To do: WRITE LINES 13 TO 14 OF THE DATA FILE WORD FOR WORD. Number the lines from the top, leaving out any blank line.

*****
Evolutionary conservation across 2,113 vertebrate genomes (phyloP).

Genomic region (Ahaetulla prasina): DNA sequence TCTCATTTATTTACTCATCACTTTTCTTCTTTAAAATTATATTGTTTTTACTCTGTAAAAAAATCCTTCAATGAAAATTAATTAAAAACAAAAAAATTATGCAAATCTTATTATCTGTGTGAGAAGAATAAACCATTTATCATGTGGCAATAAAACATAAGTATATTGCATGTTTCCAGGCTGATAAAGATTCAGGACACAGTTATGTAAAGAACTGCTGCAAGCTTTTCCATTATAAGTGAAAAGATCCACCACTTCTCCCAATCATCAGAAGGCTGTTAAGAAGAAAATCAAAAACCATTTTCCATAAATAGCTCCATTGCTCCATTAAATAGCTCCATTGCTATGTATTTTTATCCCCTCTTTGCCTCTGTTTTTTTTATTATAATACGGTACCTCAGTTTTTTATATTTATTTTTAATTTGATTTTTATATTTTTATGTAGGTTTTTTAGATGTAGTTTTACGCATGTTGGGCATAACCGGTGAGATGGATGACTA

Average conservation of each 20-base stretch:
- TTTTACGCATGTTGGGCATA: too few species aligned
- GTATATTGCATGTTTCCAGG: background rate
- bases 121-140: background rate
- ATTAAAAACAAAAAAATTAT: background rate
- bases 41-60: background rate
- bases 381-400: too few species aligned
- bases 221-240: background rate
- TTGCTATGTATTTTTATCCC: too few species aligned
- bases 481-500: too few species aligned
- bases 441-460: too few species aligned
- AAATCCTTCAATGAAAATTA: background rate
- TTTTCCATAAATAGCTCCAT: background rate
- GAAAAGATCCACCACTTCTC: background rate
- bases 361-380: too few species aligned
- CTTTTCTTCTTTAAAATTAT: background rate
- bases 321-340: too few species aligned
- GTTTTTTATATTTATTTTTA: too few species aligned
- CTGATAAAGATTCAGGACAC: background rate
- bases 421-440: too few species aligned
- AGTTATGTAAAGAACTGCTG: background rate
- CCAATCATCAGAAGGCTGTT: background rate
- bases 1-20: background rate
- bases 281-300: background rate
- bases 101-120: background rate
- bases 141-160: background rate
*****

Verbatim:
- bases 441-460: too few species aligned
- AAATCCTTCAATGAAAATTA: background rate